In light of this particular understanding of life I think that we have a serious misunderstanding about ideas of translation and communication, for example think of an olfactory experience, when the molecule enters your nosetril and attaches itself to the receptors in the back of your nose, that’s pretty much the end of the journey of that molecule, but upon contact with the receptors a reaction is triggered that produces an electrochemical reaction which in the brain produces a sensation, so you have the thing in the world, you have a molecule that attaches itself from it, you have the contact between two things (the molecule and your body), you have the translation or the chain reaction of that molecule into something else (this electrochemical reaction), and then you have a sensation.
What is this?
Is this translation?
What is this phenomenon?
This happens all the time, everything gets transformed into something else, my words right now are not entering anyone’s minds in the same manner that I order them, everything is continuously transformed. This is why I said in the beginning of our conversation that change is the only constant.
In the book Cybertext Yearbook you wrote a chapter called Biopoetry, in this essay you described the migration to poetry from “material” formats to poetry in vivo, specifically you propose the use of living organisms as a new realm of verbal creation.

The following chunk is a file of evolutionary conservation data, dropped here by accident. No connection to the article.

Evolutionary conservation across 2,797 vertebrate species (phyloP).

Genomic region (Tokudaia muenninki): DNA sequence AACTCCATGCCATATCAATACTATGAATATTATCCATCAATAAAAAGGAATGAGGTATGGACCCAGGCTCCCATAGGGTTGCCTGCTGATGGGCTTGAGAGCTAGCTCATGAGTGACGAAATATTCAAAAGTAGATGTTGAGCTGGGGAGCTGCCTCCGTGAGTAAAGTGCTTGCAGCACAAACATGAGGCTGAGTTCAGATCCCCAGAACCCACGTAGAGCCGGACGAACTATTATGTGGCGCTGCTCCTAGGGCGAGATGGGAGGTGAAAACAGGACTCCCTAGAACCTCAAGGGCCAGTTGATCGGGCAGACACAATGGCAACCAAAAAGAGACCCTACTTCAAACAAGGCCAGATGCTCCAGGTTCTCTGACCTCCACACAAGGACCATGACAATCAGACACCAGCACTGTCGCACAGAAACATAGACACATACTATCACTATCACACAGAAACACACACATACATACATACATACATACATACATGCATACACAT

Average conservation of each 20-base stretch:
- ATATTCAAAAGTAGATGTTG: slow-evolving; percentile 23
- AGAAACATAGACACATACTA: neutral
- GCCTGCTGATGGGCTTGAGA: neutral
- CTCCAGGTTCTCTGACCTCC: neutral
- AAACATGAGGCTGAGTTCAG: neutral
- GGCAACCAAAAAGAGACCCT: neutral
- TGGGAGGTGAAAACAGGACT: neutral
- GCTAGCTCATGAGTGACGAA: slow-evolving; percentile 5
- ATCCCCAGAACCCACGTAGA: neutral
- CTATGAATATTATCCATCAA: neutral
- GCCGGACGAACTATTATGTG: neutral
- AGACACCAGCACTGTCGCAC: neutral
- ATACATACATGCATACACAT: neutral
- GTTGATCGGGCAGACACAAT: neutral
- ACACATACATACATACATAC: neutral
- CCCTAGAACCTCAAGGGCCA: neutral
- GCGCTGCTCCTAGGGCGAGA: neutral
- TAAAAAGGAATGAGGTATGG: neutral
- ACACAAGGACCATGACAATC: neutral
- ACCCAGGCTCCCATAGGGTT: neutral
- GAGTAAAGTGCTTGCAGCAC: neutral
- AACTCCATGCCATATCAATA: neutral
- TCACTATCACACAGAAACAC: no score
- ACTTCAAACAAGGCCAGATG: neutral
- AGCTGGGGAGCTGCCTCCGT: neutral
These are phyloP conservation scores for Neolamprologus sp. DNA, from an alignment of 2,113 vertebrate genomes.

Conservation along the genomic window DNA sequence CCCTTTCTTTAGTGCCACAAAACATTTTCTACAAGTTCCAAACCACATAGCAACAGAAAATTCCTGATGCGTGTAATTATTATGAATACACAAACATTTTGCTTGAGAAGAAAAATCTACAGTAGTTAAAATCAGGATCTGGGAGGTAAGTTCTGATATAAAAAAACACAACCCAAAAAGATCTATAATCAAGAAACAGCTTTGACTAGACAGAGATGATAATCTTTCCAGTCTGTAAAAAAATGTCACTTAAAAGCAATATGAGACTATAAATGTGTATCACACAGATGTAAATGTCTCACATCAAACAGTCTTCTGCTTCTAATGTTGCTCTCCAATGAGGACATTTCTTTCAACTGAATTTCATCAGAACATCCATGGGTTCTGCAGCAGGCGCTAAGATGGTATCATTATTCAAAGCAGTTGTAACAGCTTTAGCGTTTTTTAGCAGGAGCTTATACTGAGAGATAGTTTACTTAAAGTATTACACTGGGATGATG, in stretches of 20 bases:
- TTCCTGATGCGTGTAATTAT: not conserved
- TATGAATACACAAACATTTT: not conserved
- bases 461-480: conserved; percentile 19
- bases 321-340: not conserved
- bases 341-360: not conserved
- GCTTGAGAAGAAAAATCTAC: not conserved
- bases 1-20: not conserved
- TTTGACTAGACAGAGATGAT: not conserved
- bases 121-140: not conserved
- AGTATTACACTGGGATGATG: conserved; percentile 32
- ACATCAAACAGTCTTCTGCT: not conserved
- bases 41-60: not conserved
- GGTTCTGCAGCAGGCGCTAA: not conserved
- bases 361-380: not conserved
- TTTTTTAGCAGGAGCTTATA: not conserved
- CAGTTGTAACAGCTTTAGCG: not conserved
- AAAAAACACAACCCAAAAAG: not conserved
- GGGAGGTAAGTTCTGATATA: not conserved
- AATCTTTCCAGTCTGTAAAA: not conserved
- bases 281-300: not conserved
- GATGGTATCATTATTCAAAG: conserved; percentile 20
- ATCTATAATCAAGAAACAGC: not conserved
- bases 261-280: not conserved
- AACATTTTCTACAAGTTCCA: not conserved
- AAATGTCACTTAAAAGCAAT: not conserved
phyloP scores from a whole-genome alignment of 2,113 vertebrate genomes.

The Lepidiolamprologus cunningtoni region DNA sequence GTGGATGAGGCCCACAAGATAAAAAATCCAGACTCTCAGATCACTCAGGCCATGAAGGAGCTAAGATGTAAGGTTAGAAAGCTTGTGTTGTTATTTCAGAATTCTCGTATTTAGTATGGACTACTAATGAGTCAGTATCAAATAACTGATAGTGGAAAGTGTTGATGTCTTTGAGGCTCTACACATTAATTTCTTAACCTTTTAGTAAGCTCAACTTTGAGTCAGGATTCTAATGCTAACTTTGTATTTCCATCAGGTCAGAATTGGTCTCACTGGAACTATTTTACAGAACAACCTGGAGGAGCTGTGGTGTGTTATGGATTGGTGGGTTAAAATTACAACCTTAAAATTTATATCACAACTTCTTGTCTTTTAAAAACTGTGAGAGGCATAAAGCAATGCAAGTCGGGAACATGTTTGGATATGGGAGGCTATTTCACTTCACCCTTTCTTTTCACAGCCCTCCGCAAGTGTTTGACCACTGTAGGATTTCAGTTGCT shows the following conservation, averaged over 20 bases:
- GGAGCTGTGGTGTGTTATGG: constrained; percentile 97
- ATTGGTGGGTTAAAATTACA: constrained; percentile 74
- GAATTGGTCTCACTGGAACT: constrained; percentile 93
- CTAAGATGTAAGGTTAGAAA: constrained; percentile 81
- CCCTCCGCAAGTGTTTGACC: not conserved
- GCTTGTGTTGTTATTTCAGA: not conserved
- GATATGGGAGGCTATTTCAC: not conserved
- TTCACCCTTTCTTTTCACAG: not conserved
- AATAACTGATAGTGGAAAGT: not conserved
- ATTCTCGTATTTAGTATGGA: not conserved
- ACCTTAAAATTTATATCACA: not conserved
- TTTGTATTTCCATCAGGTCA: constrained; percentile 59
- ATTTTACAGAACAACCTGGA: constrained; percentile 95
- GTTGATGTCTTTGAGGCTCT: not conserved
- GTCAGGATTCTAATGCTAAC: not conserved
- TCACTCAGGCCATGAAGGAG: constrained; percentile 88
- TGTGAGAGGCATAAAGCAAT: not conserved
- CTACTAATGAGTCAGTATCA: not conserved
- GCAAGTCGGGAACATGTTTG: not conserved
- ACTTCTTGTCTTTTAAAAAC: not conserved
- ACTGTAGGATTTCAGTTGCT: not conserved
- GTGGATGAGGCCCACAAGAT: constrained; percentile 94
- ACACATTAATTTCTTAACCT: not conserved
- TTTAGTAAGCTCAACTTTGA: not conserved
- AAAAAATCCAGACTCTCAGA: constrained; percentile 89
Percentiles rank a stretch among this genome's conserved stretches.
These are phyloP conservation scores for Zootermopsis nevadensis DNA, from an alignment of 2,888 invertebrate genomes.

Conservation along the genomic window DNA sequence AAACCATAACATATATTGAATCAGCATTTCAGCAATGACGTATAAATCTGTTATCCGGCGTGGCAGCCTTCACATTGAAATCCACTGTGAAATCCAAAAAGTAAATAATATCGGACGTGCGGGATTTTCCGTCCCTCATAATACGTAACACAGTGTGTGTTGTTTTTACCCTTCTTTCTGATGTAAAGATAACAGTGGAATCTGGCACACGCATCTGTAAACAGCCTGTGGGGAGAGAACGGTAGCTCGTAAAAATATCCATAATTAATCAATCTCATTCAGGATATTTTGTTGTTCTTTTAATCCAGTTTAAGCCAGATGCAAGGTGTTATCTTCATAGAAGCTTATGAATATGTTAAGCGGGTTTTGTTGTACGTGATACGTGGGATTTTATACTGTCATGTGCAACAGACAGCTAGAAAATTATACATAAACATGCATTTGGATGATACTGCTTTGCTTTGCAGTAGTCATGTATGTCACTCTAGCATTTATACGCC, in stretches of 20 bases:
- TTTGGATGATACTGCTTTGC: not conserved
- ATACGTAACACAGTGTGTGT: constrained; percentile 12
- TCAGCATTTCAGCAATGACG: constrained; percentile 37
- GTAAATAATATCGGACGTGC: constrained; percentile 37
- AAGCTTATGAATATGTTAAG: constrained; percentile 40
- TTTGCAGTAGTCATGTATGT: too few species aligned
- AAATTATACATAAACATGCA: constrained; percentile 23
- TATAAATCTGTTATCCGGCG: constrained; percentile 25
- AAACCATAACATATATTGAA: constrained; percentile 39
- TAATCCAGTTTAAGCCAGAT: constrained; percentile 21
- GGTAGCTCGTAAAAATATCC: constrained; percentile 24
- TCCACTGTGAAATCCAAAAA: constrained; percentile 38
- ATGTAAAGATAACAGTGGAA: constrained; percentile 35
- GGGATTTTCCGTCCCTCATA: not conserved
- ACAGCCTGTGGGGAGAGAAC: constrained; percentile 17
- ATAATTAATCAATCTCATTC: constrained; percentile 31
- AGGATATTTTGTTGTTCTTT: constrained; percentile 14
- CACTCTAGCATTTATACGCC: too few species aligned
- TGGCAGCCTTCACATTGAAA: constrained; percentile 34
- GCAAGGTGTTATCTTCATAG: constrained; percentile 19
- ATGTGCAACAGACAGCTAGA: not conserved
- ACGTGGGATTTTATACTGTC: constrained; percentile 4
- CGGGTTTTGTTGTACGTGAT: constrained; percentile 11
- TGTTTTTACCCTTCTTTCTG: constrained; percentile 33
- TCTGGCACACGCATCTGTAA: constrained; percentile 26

What is the intention and consequences of the techno- dissemination of poetry in these new modalities?
In the context of Biopoetry in particular, what is at stake is the recognition that the living is now a medium for writing, that’s the fundamental recognition, not in a metaphoric way, not in an allegorical way, not in a representational manner, literally that is we can now create poems. We can now create works of literary value that are meant to be read by humans and sometime by nonhumans as well, and we can create these works of literature using living tissue, using DNA, using organisms of different kinds, we can use the processes of molecular biology as a writing medium.
What kind of interpretations and impacts are the most impressive for you 15 years after the project GFP Bunny?
Is Laloglyph Animation a response to that era in which people were really worried about the Bunny?